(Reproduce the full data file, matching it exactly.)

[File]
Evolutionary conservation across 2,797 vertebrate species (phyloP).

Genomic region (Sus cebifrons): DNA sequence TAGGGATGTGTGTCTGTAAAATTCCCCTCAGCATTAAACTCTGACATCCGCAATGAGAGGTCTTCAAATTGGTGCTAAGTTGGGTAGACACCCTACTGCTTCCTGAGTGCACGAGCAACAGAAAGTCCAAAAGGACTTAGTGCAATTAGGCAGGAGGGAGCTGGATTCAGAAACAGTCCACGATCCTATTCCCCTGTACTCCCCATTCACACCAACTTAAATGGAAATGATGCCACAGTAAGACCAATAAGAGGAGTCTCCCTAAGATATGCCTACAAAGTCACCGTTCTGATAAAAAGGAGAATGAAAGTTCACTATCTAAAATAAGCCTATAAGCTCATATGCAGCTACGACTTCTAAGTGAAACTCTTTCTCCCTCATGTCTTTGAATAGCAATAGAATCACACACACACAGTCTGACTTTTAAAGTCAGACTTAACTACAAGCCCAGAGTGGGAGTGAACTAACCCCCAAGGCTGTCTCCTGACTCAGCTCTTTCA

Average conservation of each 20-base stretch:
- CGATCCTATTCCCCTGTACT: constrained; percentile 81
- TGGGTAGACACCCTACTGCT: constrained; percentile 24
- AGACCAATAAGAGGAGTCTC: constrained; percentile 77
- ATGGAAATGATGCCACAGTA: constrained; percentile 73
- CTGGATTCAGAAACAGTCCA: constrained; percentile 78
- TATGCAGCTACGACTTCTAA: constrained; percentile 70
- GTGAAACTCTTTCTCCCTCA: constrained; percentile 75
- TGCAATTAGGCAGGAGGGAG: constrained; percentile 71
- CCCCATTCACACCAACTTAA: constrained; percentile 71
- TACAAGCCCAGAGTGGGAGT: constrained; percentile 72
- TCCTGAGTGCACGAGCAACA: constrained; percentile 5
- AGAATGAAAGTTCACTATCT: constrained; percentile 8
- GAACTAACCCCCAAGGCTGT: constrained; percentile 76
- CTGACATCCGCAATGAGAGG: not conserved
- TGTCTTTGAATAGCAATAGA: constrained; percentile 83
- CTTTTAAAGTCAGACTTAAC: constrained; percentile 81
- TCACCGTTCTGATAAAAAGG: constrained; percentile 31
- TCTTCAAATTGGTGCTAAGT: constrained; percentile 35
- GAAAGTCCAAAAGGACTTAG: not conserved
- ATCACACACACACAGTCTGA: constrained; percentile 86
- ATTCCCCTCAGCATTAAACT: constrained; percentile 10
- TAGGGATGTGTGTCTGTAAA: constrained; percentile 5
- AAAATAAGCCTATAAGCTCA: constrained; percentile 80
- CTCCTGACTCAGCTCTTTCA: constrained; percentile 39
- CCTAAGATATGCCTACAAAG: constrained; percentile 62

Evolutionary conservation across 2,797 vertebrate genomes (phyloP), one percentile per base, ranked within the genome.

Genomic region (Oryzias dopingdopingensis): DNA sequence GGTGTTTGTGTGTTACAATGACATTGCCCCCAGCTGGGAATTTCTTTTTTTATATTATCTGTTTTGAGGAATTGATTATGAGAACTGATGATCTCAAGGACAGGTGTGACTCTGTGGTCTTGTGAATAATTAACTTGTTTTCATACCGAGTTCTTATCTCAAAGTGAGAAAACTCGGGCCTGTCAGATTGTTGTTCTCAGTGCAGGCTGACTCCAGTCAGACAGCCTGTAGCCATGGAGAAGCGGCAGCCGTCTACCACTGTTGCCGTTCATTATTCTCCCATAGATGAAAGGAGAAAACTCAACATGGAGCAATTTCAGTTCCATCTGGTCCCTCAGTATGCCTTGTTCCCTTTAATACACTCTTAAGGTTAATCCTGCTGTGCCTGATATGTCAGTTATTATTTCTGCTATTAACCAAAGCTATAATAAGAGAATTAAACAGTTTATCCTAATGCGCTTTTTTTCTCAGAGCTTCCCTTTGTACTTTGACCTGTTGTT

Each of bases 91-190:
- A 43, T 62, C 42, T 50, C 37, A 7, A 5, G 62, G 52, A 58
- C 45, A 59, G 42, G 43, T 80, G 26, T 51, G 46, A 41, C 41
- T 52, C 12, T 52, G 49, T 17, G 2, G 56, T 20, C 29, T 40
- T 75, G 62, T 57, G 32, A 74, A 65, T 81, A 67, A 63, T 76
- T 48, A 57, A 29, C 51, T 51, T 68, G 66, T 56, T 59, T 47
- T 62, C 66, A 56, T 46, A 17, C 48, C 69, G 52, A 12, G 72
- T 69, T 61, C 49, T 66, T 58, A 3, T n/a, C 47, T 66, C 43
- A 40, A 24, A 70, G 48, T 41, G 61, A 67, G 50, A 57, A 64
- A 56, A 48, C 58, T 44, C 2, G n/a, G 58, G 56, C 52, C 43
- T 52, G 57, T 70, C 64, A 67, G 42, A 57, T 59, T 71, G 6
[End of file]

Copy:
Evolutionary conservation across 2,797 vertebrate species (phyloP).

Genomic region (Sus cebifrons): DNA sequence TAGGGATGTGTGTCTGTAAAATTCCCCTCAGCATTAAACTCTGACATCCGCAATGAGAGGTCTTCAAATTGGTGCTAAGTTGGGTAGACACCCTACTGCTTCCTGAGTGCACGAGCAACAGAAAGTCCAAAAGGACTTAGTGCAATTAGGCAGGAGGGAGCTGGATTCAGAAACAGTCCACGATCCTATTCCCCTGTACTCCCCATTCACACCAACTTAAATGGAAATGATGCCACAGTAAGACCAATAAGAGGAGTCTCCCTAAGATATGCCTACAAAGTCACCGTTCTGATAAAAAGGAGAATGAAAGTTCACTATCTAAAATAAGCCTATAAGCTCATATGCAGCTACGACTTCTAAGTGAAACTCTTTCTCCCTCATGTCTTTGAATAGCAATAGAATCACACACACACAGTCTGACTTTTAAAGTCAGACTTAACTACAAGCCCAGAGTGGGAGTGAACTAACCCCCAAGGCTGTCTCCTGACTCAGCTCTTTCA

Average conservation of each 20-base stretch:
- CGATCCTATTCCCCTGTACT: constrained; percentile 81
- TGGGTAGACACCCTACTGCT: constrained; percentile 24
- AGACCAATAAGAGGAGTCTC: constrained; percentile 77
- ATGGAAATGATGCCACAGTA: constrained; percentile 73
- CTGGATTCAGAAACAGTCCA: constrained; percentile 78
- TATGCAGCTACGACTTCTAA: constrained; percentile 70
- GTGAAACTCTTTCTCCCTCA: constrained; percentile 75
- TGCAATTAGGCAGGAGGGAG: constrained; percentile 71
- CCCCATTCACACCAACTTAA: constrained; percentile 71
- TACAAGCCCAGAGTGGGAGT: constrained; percentile 72
- TCCTGAGTGCACGAGCAACA: constrained; percentile 5
- AGAATGAAAGTTCACTATCT: constrained; percentile 8
- GAACTAACCCCCAAGGCTGT: constrained; percentile 76
- CTGACATCCGCAATGAGAGG: not conserved
- TGTCTTTGAATAGCAATAGA: constrained; percentile 83
- CTTTTAAAGTCAGACTTAAC: constrained; percentile 81
- TCACCGTTCTGATAAAAAGG: constrained; percentile 31
- TCTTCAAATTGGTGCTAAGT: constrained; percentile 35
- GAAAGTCCAAAAGGACTTAG: not conserved
- ATCACACACACACAGTCTGA: constrained; percentile 86
- ATTCCCCTCAGCATTAAACT: constrained; percentile 10
- TAGGGATGTGTGTCTGTAAA: constrained; percentile 5
- AAAATAAGCCTATAAGCTCA: constrained; percentile 80
- CTCCTGACTCAGCTCTTTCA: constrained; percentile 39
- CCTAAGATATGCCTACAAAG: constrained; percentile 62

Evolutionary conservation across 2,797 vertebrate genomes (phyloP), one percentile per base, ranked within the genome.

Genomic region (Oryzias dopingdopingensis): DNA sequence GGTGTTTGTGTGTTACAATGACATTGCCCCCAGCTGGGAATTTCTTTTTTTATATTATCTGTTTTGAGGAATTGATTATGAGAACTGATGATCTCAAGGACAGGTGTGACTCTGTGGTCTTGTGAATAATTAACTTGTTTTCATACCGAGTTCTTATCTCAAAGTGAGAAAACTCGGGCCTGTCAGATTGTTGTTCTCAGTGCAGGCTGACTCCAGTCAGACAGCCTGTAGCCATGGAGAAGCGGCAGCCGTCTACCACTGTTGCCGTTCATTATTCTCCCATAGATGAAAGGAGAAAACTCAACATGGAGCAATTTCAGTTCCATCTGGTCCCTCAGTATGCCTTGTTCCCTTTAATACACTCTTAAGGTTAATCCTGCTGTGCCTGATATGTCAGTTATTATTTCTGCTATTAACCAAAGCTATAATAAGAGAATTAAACAGTTTATCCTAATGCGCTTTTTTTCTCAGAGCTTCCCTTTGTACTTTGACCTGTTGTT

Each of bases 91-190:
- A 43, T 62, C 42, T 50, C 37, A 7, A 5, G 62, G 52, A 58
- C 45, A 59, G 42, G 43, T 80, G 26, T 51, G 46, A 41, C 41
- T 52, C 12, T 52, G 49, T 17, G 2, G 56, T 20, C 29, T 40
- T 75, G 62, T 57, G 32, A 74, A 65, T 81, A 67, A 63, T 76
- T 48, A 57, A 29, C 51, T 51, T 68, G 66, T 56, T 59, T 47
- T 62, C 66, A 56, T 46, A 17, C 48, C 69, G 52, A 12, G 72
- T 69, T 61, C 49, T 66, T 58, A 3, T n/a, C 47, T 66, C 43
- A 40, A 24, A 70, G 48, T 41, G 61, A 67, G 50, A 57, A 64
- A 56, A 48, C 58, T 44, C 2, G n/a, G 58, G 56, C 52, C 43
- T 52, G 57, T 70, C 64, A 67, G 42, A 57, T 59, T 71, G 6